Welp, while I usually view reunions with a skeptical eye, I can tell you in full truth that the surprise album and unexpected return—they managed to keep it a secret even from me, until the 11th hour!—from Woolworthy means I finally get to see them again. TONIGHT!

There's tons of good stuff on this bill, and I expect it's gonna be an amazing and emotional night all around.

The best part? Woolworthy is making their return with ther best album yet! It's a win-win-win-win situation all around.

See you tonight?

Monday, November 13, 2023

'Stop Making Sense' blew my senses.

Despite Stop Making Sense being the first Talking Heads tape I bought in the '80s—primarily due to its collection of song titles I recognized at the time functioning as a sort of "greatest hits" to adolescent me, concerned as I was by stretching every dollar spent on music as far as possible—I never actually saw the movie until a few weeks ago.

And I hadn't even realized that was the case until I dug through my memories and realized I had constructed a version of Stop Making Sense (the film) in my head by reading about it over the years, and seeing a fair amount of the footage from the film as snippets over the years. But I had never sat down to watch the whole thing as a complete piece!

I am fascinated by what a powerful documentary it is, and how incredibly fresh and exciting it feels despite me being old enough to recognize how even the wilder moves Demme and the band undertook at the time have become some of the most basic components of the modern concert film.

I will also be eternally thankful that my first full experience with the film was on a big screen with a great sound system, instead of the grainy VHS I would have otherwise imbibed after its release. (Despite my love of music, as a teenager the idea of spending money on a full price movie ticket to watch "a long music video" would have never even entered my consideration set. I similarly skipped Rattle & Hum at the theater just 4 years later for similar reasons. Too expensive for little me, at the time!)

It also served as an important lesson: I really need to go back and reinvestigate what "classics" I've missed that I thought I saw!

Tuesday, October 31, 2023

ROCKET-ing into your world, 'Versions Of You' is a can't miss EP.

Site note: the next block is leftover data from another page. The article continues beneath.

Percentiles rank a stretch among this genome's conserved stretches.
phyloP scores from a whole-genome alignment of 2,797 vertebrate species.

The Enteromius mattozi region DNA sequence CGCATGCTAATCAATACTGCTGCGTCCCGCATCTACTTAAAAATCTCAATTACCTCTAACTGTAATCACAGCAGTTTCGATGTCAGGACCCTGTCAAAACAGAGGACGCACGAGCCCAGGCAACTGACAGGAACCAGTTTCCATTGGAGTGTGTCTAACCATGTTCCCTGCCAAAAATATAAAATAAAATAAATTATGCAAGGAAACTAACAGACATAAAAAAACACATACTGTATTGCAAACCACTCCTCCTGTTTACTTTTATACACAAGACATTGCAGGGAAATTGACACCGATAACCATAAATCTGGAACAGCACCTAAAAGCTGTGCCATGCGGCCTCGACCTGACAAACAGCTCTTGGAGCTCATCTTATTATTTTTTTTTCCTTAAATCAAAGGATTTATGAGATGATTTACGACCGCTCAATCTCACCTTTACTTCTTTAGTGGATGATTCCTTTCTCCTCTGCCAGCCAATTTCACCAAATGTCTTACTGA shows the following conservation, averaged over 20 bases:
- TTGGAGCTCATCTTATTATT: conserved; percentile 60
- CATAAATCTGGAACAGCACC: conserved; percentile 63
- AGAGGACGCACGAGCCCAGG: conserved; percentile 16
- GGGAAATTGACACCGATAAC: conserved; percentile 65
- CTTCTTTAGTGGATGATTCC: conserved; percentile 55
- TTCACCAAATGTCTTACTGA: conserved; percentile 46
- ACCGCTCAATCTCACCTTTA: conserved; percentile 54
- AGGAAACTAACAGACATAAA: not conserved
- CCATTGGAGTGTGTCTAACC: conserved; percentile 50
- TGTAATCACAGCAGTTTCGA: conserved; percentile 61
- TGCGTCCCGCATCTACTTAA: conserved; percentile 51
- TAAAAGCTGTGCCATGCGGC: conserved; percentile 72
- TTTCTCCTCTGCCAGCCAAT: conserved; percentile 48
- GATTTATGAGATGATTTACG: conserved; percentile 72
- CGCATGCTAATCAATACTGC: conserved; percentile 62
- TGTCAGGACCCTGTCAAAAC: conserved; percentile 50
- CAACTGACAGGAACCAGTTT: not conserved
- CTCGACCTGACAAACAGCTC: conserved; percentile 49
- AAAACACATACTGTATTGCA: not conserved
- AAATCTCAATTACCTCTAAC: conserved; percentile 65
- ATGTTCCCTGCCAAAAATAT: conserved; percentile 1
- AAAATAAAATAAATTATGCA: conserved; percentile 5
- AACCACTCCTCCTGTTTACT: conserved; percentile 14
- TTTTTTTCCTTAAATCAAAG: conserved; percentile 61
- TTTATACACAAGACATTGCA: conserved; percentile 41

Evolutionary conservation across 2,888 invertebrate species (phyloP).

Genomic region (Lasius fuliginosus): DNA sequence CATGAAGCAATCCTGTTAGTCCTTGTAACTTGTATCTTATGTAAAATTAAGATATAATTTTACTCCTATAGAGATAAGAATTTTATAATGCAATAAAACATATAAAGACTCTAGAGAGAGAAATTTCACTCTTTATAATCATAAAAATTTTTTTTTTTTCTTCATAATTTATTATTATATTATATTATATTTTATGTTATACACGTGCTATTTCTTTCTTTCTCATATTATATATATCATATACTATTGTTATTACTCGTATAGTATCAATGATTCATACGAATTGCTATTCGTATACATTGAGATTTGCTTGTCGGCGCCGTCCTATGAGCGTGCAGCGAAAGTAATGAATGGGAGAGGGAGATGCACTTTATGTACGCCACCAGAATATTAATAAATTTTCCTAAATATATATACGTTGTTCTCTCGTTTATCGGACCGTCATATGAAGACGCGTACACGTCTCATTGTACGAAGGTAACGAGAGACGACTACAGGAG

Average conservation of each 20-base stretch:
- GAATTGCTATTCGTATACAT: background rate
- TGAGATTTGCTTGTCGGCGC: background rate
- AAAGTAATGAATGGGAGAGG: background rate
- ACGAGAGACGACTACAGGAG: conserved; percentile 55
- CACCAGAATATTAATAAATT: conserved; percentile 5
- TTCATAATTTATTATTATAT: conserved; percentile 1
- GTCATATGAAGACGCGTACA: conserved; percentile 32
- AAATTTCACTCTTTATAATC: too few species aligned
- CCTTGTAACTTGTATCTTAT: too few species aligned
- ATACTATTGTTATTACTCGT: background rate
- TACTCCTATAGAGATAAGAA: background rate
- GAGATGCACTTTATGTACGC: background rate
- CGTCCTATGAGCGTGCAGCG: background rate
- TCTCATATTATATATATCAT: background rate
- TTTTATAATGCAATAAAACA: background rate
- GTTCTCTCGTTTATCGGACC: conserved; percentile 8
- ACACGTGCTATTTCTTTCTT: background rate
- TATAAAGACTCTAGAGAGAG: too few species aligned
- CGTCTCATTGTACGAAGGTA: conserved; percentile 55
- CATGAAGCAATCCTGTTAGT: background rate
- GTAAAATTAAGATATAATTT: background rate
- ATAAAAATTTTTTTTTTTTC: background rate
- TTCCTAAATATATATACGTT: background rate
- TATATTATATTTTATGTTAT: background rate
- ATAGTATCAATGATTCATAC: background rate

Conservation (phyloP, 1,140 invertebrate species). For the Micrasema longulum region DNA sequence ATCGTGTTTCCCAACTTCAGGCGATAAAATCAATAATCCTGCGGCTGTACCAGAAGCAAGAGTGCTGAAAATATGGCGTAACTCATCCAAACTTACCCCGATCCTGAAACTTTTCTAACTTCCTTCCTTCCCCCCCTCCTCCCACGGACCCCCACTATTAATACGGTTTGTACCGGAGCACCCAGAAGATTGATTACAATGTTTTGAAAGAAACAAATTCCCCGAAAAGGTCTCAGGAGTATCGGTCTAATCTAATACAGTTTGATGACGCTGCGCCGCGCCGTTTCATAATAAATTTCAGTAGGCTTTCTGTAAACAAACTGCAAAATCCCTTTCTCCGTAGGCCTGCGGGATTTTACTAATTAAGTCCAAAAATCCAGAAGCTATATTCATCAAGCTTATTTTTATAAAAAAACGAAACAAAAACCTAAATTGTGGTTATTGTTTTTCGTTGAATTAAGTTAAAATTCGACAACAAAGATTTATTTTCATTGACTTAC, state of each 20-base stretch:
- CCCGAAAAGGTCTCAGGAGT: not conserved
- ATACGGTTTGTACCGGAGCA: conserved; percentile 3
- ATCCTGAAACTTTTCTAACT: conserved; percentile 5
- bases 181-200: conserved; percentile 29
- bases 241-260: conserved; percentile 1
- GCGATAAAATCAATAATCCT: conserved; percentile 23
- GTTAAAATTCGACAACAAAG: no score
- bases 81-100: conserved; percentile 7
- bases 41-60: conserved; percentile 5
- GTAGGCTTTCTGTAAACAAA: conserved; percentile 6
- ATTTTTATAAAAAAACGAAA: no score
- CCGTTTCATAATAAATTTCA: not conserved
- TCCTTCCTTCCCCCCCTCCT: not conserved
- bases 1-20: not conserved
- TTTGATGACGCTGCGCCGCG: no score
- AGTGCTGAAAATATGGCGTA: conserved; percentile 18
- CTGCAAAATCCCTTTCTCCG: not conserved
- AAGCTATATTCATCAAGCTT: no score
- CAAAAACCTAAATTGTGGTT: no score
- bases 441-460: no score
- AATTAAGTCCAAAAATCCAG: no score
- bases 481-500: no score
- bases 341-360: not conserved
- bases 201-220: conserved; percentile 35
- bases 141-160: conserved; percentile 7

Photo by Sarah Hesky.
No sooner do I question my listening habits than an EP explodes into my ears and makes me remember exactly why I keep looking for new music, decades after I should've exhausted that curiosity.

The huge, rilly rilly big, buzzy guitars and thunderous rhythm section deployed by Rocket on their debut EP Versions Of You melt around Alithea Tuttle's vocals to create a stew you won;t be able to resist. Huge melodies carry the proceedings along, and while they seem to be incredibly young this is definitely the sound of a group that has grown up together as every instrument locks together flawlessly,  incorporating slabs of power pop and smashing them into waves of shoegaze, all the while keeping things moving along in a sprightly manner. It's one of those albums that upon hearing the opener I was like, well, at least I know they've got one great tune in them. And then another great tune followed that one, and another, and another ... until by the end my only quibble with this EP is that I wish it'd been an LP instead!

I am incredibly bummed I didn't listen to this EP until this week, which means I just missed the Chicago stop of their tour. However it looks like they still have some Canada and West Coast dates coming up, so if they're coming to your town don't make the same mistake I did and get out to see 'em live!

Monday, October 30, 2023

Revisiting my music-listening habits and asking some questions.

I've been revisiting my music listening habits, trying to figure out if they are even healthy. After over 30 years of music criticism, I still listen to just about every album sent my way for consideration, on top of listening to major releases I'm not sent to keep abreast of the mainstream tastes, and picking up anything and everything from bands I'm already a fan of—which is a large number of musical groups, by this point. Heck, I still save standout songs from each year in a folder for DJing ... despite my largely "retiring" from DJing well over a decade ago.